In today’s reading, the apostle Paul extols the Philippians to show their gentleness to all people. He also encourages them in their discipline of prayer. Their prayers, supplications, and requests should be directed to God, Paul tells them. Only God can respond to our prayers, and we can trust that God knows us completely and knows what is best for us in all situations.

This passage also talks about the peace of God, a peace which is beyond all human understanding. It is God’s peace that will guard the hearts and minds of Philippians through Christ Jesus. Is there anything more desirable for a guarding presence than the peace—the shalom—of God?

God’s peace is different from the way most of us typically think of peace, which often tends to be merely about the absence of war or hostilities. This way of thinking represents only a very narrow definition of peace. But in Ephesians 2:14 we learn that Christ Jesus is our peace. That means that the presence of Jesus Christ in the world is breaking down the dividing walls of hostility among people, creating a new humanity, and bringing harmony among different tribes and ethnicities. God’s faithful love acts for peace in our world.

Let us trust in Jesus Christ the Prince of Peace in whatever situation we may face in our lives today and in the days to come. And let us trust him not only to give us the peace which passes understanding but also to teach us the best ways to work for peace in our world.

Dear Lord Jesus Christ, you are the source of peace in the world. Give me peace in my heart this day, that I may be able to share it with others. Amen.

Pray the Scriptures Using Audio Lectio
Read Luke 3:7-18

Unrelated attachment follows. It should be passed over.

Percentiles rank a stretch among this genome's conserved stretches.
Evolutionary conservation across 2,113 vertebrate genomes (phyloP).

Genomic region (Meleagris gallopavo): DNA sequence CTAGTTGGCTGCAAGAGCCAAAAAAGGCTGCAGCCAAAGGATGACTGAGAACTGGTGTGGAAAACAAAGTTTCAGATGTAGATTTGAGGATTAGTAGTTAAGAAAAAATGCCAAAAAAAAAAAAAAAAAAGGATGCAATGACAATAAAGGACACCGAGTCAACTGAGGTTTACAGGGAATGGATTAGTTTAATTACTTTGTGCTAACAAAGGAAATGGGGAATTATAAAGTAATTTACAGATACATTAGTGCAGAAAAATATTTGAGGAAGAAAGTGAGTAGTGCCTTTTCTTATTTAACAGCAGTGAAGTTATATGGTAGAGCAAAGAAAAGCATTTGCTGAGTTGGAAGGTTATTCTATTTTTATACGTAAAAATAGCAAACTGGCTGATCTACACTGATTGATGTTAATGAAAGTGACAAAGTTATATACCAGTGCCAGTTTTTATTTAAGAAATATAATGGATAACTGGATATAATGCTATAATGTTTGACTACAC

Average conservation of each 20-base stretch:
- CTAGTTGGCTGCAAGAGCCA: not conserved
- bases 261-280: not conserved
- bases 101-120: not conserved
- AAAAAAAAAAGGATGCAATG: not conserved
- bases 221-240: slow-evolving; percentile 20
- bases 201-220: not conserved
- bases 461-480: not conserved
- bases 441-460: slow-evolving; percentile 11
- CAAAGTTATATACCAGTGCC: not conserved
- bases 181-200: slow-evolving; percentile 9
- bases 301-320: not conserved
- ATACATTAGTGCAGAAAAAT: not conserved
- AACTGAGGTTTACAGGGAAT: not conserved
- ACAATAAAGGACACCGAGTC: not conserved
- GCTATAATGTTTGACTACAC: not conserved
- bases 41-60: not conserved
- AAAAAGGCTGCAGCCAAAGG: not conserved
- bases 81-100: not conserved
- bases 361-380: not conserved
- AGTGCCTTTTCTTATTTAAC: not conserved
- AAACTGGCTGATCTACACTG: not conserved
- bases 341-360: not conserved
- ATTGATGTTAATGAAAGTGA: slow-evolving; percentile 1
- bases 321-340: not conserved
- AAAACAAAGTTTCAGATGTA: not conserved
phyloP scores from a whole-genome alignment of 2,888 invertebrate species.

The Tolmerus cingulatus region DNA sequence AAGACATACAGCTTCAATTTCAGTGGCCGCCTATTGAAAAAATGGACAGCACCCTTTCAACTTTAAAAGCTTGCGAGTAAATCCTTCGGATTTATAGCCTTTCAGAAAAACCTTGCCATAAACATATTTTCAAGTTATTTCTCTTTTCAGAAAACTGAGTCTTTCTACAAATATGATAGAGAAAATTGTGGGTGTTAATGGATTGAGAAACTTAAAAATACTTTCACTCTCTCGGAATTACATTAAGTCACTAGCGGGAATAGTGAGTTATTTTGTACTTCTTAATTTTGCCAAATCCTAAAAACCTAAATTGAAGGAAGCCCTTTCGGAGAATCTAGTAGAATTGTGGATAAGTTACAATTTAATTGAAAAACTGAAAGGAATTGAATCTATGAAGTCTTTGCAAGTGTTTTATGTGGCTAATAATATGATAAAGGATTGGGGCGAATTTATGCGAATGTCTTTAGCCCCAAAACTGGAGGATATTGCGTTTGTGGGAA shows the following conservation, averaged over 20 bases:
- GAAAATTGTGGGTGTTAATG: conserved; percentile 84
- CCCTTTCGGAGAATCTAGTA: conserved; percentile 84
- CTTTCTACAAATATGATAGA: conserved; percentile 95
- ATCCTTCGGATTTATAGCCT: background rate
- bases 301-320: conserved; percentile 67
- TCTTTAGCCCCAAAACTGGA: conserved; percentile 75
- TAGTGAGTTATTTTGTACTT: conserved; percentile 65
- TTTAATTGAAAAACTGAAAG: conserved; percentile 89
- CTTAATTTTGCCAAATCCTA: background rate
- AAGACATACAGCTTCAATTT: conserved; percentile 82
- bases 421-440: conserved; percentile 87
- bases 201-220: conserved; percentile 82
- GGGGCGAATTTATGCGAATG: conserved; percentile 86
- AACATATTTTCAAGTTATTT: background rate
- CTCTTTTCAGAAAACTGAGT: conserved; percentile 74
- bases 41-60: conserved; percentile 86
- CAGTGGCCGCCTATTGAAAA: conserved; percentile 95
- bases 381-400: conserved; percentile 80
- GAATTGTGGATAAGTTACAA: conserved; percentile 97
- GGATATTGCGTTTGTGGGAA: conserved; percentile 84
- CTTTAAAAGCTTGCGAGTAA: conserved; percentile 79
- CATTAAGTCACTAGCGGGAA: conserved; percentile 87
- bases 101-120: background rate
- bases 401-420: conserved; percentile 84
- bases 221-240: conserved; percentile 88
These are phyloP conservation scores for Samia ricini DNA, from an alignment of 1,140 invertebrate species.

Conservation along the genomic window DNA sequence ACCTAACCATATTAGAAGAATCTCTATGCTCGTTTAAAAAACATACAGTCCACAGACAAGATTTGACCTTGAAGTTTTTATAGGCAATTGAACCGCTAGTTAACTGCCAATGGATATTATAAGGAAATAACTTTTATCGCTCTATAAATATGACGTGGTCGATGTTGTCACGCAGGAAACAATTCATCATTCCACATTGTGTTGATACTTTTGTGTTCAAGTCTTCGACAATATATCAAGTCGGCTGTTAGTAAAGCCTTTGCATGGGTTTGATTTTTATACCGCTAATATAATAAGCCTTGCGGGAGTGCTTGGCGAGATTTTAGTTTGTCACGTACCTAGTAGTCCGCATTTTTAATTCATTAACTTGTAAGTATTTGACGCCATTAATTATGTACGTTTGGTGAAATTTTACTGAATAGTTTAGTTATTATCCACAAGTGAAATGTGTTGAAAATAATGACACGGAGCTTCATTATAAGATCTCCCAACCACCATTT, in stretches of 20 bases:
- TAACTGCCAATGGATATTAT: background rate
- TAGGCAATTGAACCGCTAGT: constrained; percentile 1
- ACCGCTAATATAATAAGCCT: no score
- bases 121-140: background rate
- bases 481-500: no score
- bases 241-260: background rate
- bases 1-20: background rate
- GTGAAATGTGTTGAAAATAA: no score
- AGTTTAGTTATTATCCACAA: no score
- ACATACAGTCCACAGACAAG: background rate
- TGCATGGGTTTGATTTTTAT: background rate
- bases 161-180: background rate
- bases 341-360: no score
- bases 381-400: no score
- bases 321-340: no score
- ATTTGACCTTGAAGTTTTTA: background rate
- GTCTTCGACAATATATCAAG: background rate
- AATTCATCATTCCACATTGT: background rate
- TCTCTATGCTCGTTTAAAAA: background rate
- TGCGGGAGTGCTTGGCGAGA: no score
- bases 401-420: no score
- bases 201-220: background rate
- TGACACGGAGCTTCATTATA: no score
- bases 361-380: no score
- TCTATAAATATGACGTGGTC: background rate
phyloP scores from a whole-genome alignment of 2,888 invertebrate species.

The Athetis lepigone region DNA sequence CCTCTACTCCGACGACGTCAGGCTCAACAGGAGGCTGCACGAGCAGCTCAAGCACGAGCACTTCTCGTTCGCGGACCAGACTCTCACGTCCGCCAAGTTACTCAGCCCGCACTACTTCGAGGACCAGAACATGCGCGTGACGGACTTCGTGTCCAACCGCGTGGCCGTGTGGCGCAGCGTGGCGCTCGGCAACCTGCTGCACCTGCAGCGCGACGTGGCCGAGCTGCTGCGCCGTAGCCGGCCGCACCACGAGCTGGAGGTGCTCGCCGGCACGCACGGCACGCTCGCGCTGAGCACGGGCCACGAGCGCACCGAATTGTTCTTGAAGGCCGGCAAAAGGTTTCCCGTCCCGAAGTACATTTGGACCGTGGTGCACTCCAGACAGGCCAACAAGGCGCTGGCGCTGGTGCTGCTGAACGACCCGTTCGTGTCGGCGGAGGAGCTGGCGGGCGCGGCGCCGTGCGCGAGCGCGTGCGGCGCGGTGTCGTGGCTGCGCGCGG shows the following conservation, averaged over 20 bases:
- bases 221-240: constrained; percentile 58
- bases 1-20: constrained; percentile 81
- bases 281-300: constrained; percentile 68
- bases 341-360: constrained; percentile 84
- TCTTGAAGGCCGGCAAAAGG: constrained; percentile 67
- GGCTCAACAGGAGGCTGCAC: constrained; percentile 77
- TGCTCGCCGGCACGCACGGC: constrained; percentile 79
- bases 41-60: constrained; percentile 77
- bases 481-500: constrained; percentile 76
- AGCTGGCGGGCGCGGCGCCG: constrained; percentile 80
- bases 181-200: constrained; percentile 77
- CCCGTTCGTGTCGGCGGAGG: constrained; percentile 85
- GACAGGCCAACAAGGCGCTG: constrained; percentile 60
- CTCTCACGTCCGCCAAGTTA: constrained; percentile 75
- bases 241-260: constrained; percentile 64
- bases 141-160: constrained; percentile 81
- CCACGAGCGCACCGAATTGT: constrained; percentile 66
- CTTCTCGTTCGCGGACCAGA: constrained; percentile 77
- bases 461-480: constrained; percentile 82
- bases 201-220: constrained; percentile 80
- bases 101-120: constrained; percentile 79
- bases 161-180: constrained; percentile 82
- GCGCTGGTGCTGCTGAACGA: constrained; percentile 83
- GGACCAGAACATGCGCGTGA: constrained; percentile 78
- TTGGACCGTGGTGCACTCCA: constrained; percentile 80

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Lectionary Week
December 6–12, 2021
Scripture Overview

Reviewing the scripture passages for this week, the hymn title “Rejoice, Give Thanks and Sing” might come to mind. The writers of this week’s texts advise us to do all these things. At this time of year, these responses often seem to come naturally for many of us. The prophet Zephaniah exhorts his audience to sing aloud and rejoice. The prophet Isaiah calls on the people of Judah to “give thanks to the Lord.” In the letter to the Philippians, Paul advises his audience to “rejoice in the Lord always.” The tone of the Luke passage for this week is more somber; through the words of John the Baptist, Luke challenges his audience to maintain right relationships with God and humanity. Taken together, these passages provide a number of life lessons.

Questions and Suggestions for Reflection

Read Zephaniah 3:14-20. Recall a time when you have experienced joy in the midst of trouble. Give thanks to God for your joy.
Read Isaiah 12:2-6. How does your trust in God enable you to overcome fear?
Read Philippians 4:4-7. Are you able to release your worries to God when you pray, or do you tend to hold on to the worry even after you have prayed about it?
Read Luke 3:7-18. Where in your life are you being nudged to do the right thing? How will you respond?

Respond by posting a prayer.